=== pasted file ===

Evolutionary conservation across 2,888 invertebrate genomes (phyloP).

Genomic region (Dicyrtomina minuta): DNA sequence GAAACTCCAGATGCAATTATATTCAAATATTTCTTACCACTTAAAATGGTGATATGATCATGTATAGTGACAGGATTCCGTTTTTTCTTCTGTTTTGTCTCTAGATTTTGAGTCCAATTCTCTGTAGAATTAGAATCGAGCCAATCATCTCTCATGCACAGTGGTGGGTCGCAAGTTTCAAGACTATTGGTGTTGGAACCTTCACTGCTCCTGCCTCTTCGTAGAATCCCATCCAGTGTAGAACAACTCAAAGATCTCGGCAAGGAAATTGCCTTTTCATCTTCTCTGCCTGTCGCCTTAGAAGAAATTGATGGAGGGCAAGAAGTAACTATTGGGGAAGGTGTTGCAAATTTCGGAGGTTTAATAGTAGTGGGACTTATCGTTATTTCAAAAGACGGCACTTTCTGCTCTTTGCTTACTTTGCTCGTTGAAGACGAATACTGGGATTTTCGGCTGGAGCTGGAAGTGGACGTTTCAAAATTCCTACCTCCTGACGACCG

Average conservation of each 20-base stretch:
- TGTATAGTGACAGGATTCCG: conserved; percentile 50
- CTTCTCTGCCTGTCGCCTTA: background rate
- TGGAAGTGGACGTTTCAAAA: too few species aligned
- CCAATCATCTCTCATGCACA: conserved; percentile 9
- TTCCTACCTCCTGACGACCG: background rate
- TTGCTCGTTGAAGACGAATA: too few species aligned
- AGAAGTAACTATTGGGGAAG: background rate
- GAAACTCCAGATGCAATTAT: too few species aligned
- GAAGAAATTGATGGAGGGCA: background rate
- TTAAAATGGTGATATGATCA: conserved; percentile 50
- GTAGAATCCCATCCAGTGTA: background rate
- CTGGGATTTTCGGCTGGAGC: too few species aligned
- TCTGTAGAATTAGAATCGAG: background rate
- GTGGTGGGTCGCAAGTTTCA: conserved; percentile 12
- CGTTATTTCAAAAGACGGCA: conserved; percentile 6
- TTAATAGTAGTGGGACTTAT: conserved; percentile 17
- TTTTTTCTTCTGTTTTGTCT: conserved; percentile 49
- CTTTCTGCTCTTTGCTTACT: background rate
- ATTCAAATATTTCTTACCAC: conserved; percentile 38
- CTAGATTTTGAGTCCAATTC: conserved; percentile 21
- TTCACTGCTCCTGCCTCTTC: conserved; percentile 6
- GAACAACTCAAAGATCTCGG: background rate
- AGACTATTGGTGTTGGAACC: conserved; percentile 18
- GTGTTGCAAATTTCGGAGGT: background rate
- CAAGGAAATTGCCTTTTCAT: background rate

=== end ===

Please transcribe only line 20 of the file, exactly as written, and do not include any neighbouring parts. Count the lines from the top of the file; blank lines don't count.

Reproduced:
- TTTTTTCTTCTGTTTTGTCT: conserved; percentile 49